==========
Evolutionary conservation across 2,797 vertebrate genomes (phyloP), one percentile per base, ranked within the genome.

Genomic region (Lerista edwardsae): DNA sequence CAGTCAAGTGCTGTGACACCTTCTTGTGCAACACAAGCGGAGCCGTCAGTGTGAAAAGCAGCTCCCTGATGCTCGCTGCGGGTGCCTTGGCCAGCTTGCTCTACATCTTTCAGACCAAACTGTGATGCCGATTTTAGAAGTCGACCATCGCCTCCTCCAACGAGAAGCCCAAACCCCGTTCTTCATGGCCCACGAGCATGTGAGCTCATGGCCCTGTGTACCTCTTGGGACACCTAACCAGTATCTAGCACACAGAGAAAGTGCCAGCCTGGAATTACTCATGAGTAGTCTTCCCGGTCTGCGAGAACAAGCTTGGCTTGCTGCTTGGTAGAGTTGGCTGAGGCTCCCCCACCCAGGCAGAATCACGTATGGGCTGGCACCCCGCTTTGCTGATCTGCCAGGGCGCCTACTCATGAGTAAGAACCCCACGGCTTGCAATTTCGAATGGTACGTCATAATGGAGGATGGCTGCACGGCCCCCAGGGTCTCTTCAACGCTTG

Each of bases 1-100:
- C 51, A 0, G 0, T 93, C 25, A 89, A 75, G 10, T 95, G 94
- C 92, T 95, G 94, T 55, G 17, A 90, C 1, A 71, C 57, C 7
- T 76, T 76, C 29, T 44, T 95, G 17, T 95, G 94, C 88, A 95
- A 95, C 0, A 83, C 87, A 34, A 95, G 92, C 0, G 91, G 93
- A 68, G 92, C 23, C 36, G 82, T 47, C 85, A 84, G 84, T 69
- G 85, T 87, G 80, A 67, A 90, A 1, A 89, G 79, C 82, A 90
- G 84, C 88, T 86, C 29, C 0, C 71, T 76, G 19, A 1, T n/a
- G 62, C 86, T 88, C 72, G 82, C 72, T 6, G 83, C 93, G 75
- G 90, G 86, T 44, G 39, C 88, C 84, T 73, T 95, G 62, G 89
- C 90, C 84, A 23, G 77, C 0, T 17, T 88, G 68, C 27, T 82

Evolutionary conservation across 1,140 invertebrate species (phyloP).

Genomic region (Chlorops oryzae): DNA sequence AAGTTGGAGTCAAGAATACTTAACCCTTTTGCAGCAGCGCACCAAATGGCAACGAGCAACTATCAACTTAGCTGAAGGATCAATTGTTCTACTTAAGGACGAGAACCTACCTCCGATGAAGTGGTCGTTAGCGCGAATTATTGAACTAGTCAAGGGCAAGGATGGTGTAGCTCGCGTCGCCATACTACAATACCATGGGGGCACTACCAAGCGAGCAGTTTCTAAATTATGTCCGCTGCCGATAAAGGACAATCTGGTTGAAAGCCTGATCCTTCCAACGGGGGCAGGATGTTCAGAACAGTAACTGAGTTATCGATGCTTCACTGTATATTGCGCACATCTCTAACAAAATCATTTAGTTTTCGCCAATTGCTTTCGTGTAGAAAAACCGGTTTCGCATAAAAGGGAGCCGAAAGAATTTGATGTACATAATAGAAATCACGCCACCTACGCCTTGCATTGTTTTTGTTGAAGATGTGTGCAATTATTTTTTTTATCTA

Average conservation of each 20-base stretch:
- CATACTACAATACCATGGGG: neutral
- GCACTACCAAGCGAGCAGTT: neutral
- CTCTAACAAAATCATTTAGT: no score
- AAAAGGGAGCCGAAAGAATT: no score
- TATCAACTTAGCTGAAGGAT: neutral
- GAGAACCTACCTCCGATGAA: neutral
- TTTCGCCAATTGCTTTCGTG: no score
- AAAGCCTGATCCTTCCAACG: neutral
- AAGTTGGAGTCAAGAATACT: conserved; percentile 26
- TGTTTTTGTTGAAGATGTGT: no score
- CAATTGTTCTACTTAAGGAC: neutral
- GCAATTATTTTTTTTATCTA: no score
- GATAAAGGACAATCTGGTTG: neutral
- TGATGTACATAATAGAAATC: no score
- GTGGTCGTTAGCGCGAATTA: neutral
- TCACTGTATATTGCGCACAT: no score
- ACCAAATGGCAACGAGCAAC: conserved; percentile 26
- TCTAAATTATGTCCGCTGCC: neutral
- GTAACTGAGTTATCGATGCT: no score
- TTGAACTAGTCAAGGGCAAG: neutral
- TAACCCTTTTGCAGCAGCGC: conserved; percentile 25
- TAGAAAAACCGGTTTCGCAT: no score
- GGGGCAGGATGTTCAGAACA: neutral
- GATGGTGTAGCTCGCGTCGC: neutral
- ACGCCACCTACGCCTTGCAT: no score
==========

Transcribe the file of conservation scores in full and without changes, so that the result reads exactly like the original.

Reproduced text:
Evolutionary conservation across 2,797 vertebrate genomes (phyloP), one percentile per base, ranked within the genome.

Genomic region (Lerista edwardsae): DNA sequence CAGTCAAGTGCTGTGACACCTTCTTGTGCAACACAAGCGGAGCCGTCAGTGTGAAAAGCAGCTCCCTGATGCTCGCTGCGGGTGCCTTGGCCAGCTTGCTCTACATCTTTCAGACCAAACTGTGATGCCGATTTTAGAAGTCGACCATCGCCTCCTCCAACGAGAAGCCCAAACCCCGTTCTTCATGGCCCACGAGCATGTGAGCTCATGGCCCTGTGTACCTCTTGGGACACCTAACCAGTATCTAGCACACAGAGAAAGTGCCAGCCTGGAATTACTCATGAGTAGTCTTCCCGGTCTGCGAGAACAAGCTTGGCTTGCTGCTTGGTAGAGTTGGCTGAGGCTCCCCCACCCAGGCAGAATCACGTATGGGCTGGCACCCCGCTTTGCTGATCTGCCAGGGCGCCTACTCATGAGTAAGAACCCCACGGCTTGCAATTTCGAATGGTACGTCATAATGGAGGATGGCTGCACGGCCCCCAGGGTCTCTTCAACGCTTG

Each of bases 1-100:
- C 51, A 0, G 0, T 93, C 25, A 89, A 75, G 10, T 95, G 94
- C 92, T 95, G 94, T 55, G 17, A 90, C 1, A 71, C 57, C 7
- T 76, T 76, C 29, T 44, T 95, G 17, T 95, G 94, C 88, A 95
- A 95, C 0, A 83, C 87, A 34, A 95, G 92, C 0, G 91, G 93
- A 68, G 92, C 23, C 36, G 82, T 47, C 85, A 84, G 84, T 69
- G 85, T 87, G 80, A 67, A 90, A 1, A 89, G 79, C 82, A 90
- G 84, C 88, T 86, C 29, C 0, C 71, T 76, G 19, A 1, T n/a
- G 62, C 86, T 88, C 72, G 82, C 72, T 6, G 83, C 93, G 75
- G 90, G 86, T 44, G 39, C 88, C 84, T 73, T 95, G 62, G 89
- C 90, C 84, A 23, G 77, C 0, T 17, T 88, G 68, C 27, T 82

Evolutionary conservation across 1,140 invertebrate species (phyloP).

Genomic region (Chlorops oryzae): DNA sequence AAGTTGGAGTCAAGAATACTTAACCCTTTTGCAGCAGCGCACCAAATGGCAACGAGCAACTATCAACTTAGCTGAAGGATCAATTGTTCTACTTAAGGACGAGAACCTACCTCCGATGAAGTGGTCGTTAGCGCGAATTATTGAACTAGTCAAGGGCAAGGATGGTGTAGCTCGCGTCGCCATACTACAATACCATGGGGGCACTACCAAGCGAGCAGTTTCTAAATTATGTCCGCTGCCGATAAAGGACAATCTGGTTGAAAGCCTGATCCTTCCAACGGGGGCAGGATGTTCAGAACAGTAACTGAGTTATCGATGCTTCACTGTATATTGCGCACATCTCTAACAAAATCATTTAGTTTTCGCCAATTGCTTTCGTGTAGAAAAACCGGTTTCGCATAAAAGGGAGCCGAAAGAATTTGATGTACATAATAGAAATCACGCCACCTACGCCTTGCATTGTTTTTGTTGAAGATGTGTGCAATTATTTTTTTTATCTA

Average conservation of each 20-base stretch:
- CATACTACAATACCATGGGG: neutral
- GCACTACCAAGCGAGCAGTT: neutral
- CTCTAACAAAATCATTTAGT: no score
- AAAAGGGAGCCGAAAGAATT: no score
- TATCAACTTAGCTGAAGGAT: neutral
- GAGAACCTACCTCCGATGAA: neutral
- TTTCGCCAATTGCTTTCGTG: no score
- AAAGCCTGATCCTTCCAACG: neutral
- AAGTTGGAGTCAAGAATACT: conserved; percentile 26
- TGTTTTTGTTGAAGATGTGT: no score
- CAATTGTTCTACTTAAGGAC: neutral
- GCAATTATTTTTTTTATCTA: no score
- GATAAAGGACAATCTGGTTG: neutral
- TGATGTACATAATAGAAATC: no score
- GTGGTCGTTAGCGCGAATTA: neutral
- TCACTGTATATTGCGCACAT: no score
- ACCAAATGGCAACGAGCAAC: conserved; percentile 26
- TCTAAATTATGTCCGCTGCC: neutral
- GTAACTGAGTTATCGATGCT: no score
- TTGAACTAGTCAAGGGCAAG: neutral
- TAACCCTTTTGCAGCAGCGC: conserved; percentile 25
- TAGAAAAACCGGTTTCGCAT: no score
- GGGGCAGGATGTTCAGAACA: neutral
- GATGGTGTAGCTCGCGTCGC: neutral
- ACGCCACCTACGCCTTGCAT: no score